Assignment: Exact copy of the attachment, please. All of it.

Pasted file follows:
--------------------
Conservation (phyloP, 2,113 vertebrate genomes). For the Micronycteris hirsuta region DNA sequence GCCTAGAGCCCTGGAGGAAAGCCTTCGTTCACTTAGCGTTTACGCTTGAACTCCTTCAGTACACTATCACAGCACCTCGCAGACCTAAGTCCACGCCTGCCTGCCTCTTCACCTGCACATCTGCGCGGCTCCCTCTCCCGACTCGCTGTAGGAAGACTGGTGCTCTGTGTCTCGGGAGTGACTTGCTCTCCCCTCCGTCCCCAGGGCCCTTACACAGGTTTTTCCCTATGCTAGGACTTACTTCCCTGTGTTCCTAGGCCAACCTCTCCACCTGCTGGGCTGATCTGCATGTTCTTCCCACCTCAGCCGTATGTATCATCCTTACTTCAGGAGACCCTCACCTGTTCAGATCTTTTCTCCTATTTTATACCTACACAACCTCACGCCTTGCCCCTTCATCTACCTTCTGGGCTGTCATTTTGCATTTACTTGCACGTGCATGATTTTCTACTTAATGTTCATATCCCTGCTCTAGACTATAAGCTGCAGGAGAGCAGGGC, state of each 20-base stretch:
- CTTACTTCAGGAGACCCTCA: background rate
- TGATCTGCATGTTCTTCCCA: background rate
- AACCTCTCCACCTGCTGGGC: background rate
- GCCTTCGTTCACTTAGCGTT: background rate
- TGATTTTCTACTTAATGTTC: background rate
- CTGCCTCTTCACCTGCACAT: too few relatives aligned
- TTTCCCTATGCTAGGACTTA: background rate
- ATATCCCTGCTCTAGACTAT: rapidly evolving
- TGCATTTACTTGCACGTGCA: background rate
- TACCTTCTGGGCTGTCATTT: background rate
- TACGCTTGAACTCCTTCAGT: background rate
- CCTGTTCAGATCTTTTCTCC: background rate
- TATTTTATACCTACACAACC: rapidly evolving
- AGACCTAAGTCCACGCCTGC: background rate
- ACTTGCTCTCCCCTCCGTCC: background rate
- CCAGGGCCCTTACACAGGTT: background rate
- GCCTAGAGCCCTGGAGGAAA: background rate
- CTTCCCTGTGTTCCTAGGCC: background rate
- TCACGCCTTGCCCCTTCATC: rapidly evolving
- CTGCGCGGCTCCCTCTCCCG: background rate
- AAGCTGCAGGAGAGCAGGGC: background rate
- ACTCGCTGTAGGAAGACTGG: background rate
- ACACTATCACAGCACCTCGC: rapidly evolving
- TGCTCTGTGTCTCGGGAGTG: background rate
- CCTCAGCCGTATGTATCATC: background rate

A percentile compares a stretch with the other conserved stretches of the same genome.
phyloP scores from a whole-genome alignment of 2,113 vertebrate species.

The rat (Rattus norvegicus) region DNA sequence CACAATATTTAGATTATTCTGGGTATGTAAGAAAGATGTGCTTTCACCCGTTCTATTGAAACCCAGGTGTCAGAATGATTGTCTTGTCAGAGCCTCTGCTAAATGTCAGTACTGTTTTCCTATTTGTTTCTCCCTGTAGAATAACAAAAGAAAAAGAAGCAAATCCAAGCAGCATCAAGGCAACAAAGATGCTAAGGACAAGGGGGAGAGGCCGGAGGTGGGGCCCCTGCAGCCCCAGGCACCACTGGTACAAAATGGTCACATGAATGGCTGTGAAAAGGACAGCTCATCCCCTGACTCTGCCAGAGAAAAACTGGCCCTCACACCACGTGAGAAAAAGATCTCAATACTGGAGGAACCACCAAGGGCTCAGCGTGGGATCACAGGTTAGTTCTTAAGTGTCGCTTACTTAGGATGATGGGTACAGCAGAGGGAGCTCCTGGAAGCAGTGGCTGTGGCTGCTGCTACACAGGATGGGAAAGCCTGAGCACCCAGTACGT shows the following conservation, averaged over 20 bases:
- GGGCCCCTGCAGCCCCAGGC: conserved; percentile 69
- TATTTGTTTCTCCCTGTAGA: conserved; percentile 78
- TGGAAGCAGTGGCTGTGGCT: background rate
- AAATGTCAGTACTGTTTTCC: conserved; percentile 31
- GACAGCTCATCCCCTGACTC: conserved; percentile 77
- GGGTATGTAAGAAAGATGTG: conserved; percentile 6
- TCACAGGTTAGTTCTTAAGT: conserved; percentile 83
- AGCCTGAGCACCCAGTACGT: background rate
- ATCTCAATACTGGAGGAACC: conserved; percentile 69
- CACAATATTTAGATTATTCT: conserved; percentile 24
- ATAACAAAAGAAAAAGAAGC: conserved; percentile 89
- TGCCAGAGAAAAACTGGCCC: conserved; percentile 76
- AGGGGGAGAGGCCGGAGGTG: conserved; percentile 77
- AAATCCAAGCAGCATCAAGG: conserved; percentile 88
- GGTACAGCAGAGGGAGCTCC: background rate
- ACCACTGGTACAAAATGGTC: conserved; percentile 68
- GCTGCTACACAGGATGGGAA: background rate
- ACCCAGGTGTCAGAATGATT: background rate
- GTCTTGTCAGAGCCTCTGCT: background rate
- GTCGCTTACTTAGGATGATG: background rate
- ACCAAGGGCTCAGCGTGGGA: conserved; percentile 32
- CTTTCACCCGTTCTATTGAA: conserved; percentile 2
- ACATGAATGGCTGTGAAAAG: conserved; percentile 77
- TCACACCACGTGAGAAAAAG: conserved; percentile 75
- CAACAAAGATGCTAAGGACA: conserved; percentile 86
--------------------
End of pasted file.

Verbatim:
Conservation (phyloP, 2,113 vertebrate genomes). For the Micronycteris hirsuta region DNA sequence GCCTAGAGCCCTGGAGGAAAGCCTTCGTTCACTTAGCGTTTACGCTTGAACTCCTTCAGTACACTATCACAGCACCTCGCAGACCTAAGTCCACGCCTGCCTGCCTCTTCACCTGCACATCTGCGCGGCTCCCTCTCCCGACTCGCTGTAGGAAGACTGGTGCTCTGTGTCTCGGGAGTGACTTGCTCTCCCCTCCGTCCCCAGGGCCCTTACACAGGTTTTTCCCTATGCTAGGACTTACTTCCCTGTGTTCCTAGGCCAACCTCTCCACCTGCTGGGCTGATCTGCATGTTCTTCCCACCTCAGCCGTATGTATCATCCTTACTTCAGGAGACCCTCACCTGTTCAGATCTTTTCTCCTATTTTATACCTACACAACCTCACGCCTTGCCCCTTCATCTACCTTCTGGGCTGTCATTTTGCATTTACTTGCACGTGCATGATTTTCTACTTAATGTTCATATCCCTGCTCTAGACTATAAGCTGCAGGAGAGCAGGGC, state of each 20-base stretch:
- CTTACTTCAGGAGACCCTCA: background rate
- TGATCTGCATGTTCTTCCCA: background rate
- AACCTCTCCACCTGCTGGGC: background rate
- GCCTTCGTTCACTTAGCGTT: background rate
- TGATTTTCTACTTAATGTTC: background rate
- CTGCCTCTTCACCTGCACAT: too few relatives aligned
- TTTCCCTATGCTAGGACTTA: background rate
- ATATCCCTGCTCTAGACTAT: rapidly evolving
- TGCATTTACTTGCACGTGCA: background rate
- TACCTTCTGGGCTGTCATTT: background rate
- TACGCTTGAACTCCTTCAGT: background rate
- CCTGTTCAGATCTTTTCTCC: background rate
- TATTTTATACCTACACAACC: rapidly evolving
- AGACCTAAGTCCACGCCTGC: background rate
- ACTTGCTCTCCCCTCCGTCC: background rate
- CCAGGGCCCTTACACAGGTT: background rate
- GCCTAGAGCCCTGGAGGAAA: background rate
- CTTCCCTGTGTTCCTAGGCC: background rate
- TCACGCCTTGCCCCTTCATC: rapidly evolving
- CTGCGCGGCTCCCTCTCCCG: background rate
- AAGCTGCAGGAGAGCAGGGC: background rate
- ACTCGCTGTAGGAAGACTGG: background rate
- ACACTATCACAGCACCTCGC: rapidly evolving
- TGCTCTGTGTCTCGGGAGTG: background rate
- CCTCAGCCGTATGTATCATC: background rate

A percentile compares a stretch with the other conserved stretches of the same genome.
phyloP scores from a whole-genome alignment of 2,113 vertebrate species.

The rat (Rattus norvegicus) region DNA sequence CACAATATTTAGATTATTCTGGGTATGTAAGAAAGATGTGCTTTCACCCGTTCTATTGAAACCCAGGTGTCAGAATGATTGTCTTGTCAGAGCCTCTGCTAAATGTCAGTACTGTTTTCCTATTTGTTTCTCCCTGTAGAATAACAAAAGAAAAAGAAGCAAATCCAAGCAGCATCAAGGCAACAAAGATGCTAAGGACAAGGGGGAGAGGCCGGAGGTGGGGCCCCTGCAGCCCCAGGCACCACTGGTACAAAATGGTCACATGAATGGCTGTGAAAAGGACAGCTCATCCCCTGACTCTGCCAGAGAAAAACTGGCCCTCACACCACGTGAGAAAAAGATCTCAATACTGGAGGAACCACCAAGGGCTCAGCGTGGGATCACAGGTTAGTTCTTAAGTGTCGCTTACTTAGGATGATGGGTACAGCAGAGGGAGCTCCTGGAAGCAGTGGCTGTGGCTGCTGCTACACAGGATGGGAAAGCCTGAGCACCCAGTACGT shows the following conservation, averaged over 20 bases:
- GGGCCCCTGCAGCCCCAGGC: conserved; percentile 69
- TATTTGTTTCTCCCTGTAGA: conserved; percentile 78
- TGGAAGCAGTGGCTGTGGCT: background rate
- AAATGTCAGTACTGTTTTCC: conserved; percentile 31
- GACAGCTCATCCCCTGACTC: conserved; percentile 77
- GGGTATGTAAGAAAGATGTG: conserved; percentile 6
- TCACAGGTTAGTTCTTAAGT: conserved; percentile 83
- AGCCTGAGCACCCAGTACGT: background rate
- ATCTCAATACTGGAGGAACC: conserved; percentile 69
- CACAATATTTAGATTATTCT: conserved; percentile 24
- ATAACAAAAGAAAAAGAAGC: conserved; percentile 89
- TGCCAGAGAAAAACTGGCCC: conserved; percentile 76
- AGGGGGAGAGGCCGGAGGTG: conserved; percentile 77
- AAATCCAAGCAGCATCAAGG: conserved; percentile 88
- GGTACAGCAGAGGGAGCTCC: background rate
- ACCACTGGTACAAAATGGTC: conserved; percentile 68
- GCTGCTACACAGGATGGGAA: background rate
- ACCCAGGTGTCAGAATGATT: background rate
- GTCTTGTCAGAGCCTCTGCT: background rate
- GTCGCTTACTTAGGATGATG: background rate
- ACCAAGGGCTCAGCGTGGGA: conserved; percentile 32
- CTTTCACCCGTTCTATTGAA: conserved; percentile 2
- ACATGAATGGCTGTGAAAAG: conserved; percentile 77
- TCACACCACGTGAGAAAAAG: conserved; percentile 75
- CAACAAAGATGCTAAGGACA: conserved; percentile 86